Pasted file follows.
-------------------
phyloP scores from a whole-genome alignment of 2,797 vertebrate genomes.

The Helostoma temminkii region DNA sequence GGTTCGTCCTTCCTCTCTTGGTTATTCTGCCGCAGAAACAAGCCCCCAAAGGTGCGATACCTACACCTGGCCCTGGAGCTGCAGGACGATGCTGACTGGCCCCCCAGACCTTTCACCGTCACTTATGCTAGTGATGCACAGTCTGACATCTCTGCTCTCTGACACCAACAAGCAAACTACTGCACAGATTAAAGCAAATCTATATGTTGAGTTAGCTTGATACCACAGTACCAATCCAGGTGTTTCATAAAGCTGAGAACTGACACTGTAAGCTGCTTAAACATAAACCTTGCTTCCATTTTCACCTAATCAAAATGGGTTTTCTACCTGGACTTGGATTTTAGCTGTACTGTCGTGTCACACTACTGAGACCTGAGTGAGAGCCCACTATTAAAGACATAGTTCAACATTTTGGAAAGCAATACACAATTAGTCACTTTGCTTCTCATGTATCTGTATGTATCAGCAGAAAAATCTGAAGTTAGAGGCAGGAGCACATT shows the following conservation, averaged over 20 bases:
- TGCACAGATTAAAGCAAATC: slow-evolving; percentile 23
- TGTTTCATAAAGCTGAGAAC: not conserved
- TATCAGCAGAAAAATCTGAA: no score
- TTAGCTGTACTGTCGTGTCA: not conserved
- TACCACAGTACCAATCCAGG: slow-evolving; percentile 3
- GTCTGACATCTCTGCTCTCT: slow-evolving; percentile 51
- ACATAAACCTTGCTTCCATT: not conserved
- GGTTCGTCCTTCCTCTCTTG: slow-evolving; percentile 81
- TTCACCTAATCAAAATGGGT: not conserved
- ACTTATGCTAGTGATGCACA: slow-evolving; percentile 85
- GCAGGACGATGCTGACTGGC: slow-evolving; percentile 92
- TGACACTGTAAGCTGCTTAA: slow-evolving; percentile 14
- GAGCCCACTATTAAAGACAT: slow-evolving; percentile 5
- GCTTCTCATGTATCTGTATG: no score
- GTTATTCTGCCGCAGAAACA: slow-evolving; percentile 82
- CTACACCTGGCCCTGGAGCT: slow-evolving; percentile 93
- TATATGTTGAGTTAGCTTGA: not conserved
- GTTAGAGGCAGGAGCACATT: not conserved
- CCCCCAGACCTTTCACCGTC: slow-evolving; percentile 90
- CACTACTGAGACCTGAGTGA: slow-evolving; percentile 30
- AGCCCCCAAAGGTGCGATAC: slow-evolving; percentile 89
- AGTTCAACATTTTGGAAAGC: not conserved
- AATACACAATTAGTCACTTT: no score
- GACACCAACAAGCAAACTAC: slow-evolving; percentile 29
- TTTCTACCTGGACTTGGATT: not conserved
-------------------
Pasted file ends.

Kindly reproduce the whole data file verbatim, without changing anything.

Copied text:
phyloP scores from a whole-genome alignment of 2,797 vertebrate genomes.

The Helostoma temminkii region DNA sequence GGTTCGTCCTTCCTCTCTTGGTTATTCTGCCGCAGAAACAAGCCCCCAAAGGTGCGATACCTACACCTGGCCCTGGAGCTGCAGGACGATGCTGACTGGCCCCCCAGACCTTTCACCGTCACTTATGCTAGTGATGCACAGTCTGACATCTCTGCTCTCTGACACCAACAAGCAAACTACTGCACAGATTAAAGCAAATCTATATGTTGAGTTAGCTTGATACCACAGTACCAATCCAGGTGTTTCATAAAGCTGAGAACTGACACTGTAAGCTGCTTAAACATAAACCTTGCTTCCATTTTCACCTAATCAAAATGGGTTTTCTACCTGGACTTGGATTTTAGCTGTACTGTCGTGTCACACTACTGAGACCTGAGTGAGAGCCCACTATTAAAGACATAGTTCAACATTTTGGAAAGCAATACACAATTAGTCACTTTGCTTCTCATGTATCTGTATGTATCAGCAGAAAAATCTGAAGTTAGAGGCAGGAGCACATT shows the following conservation, averaged over 20 bases:
- TGCACAGATTAAAGCAAATC: slow-evolving; percentile 23
- TGTTTCATAAAGCTGAGAAC: not conserved
- TATCAGCAGAAAAATCTGAA: no score
- TTAGCTGTACTGTCGTGTCA: not conserved
- TACCACAGTACCAATCCAGG: slow-evolving; percentile 3
- GTCTGACATCTCTGCTCTCT: slow-evolving; percentile 51
- ACATAAACCTTGCTTCCATT: not conserved
- GGTTCGTCCTTCCTCTCTTG: slow-evolving; percentile 81
- TTCACCTAATCAAAATGGGT: not conserved
- ACTTATGCTAGTGATGCACA: slow-evolving; percentile 85
- GCAGGACGATGCTGACTGGC: slow-evolving; percentile 92
- TGACACTGTAAGCTGCTTAA: slow-evolving; percentile 14
- GAGCCCACTATTAAAGACAT: slow-evolving; percentile 5
- GCTTCTCATGTATCTGTATG: no score
- GTTATTCTGCCGCAGAAACA: slow-evolving; percentile 82
- CTACACCTGGCCCTGGAGCT: slow-evolving; percentile 93
- TATATGTTGAGTTAGCTTGA: not conserved
- GTTAGAGGCAGGAGCACATT: not conserved
- CCCCCAGACCTTTCACCGTC: slow-evolving; percentile 90
- CACTACTGAGACCTGAGTGA: slow-evolving; percentile 30
- AGCCCCCAAAGGTGCGATAC: slow-evolving; percentile 89
- AGTTCAACATTTTGGAAAGC: not conserved
- AATACACAATTAGTCACTTT: no score
- GACACCAACAAGCAAACTAC: slow-evolving; percentile 29
- TTTCTACCTGGACTTGGATT: not conserved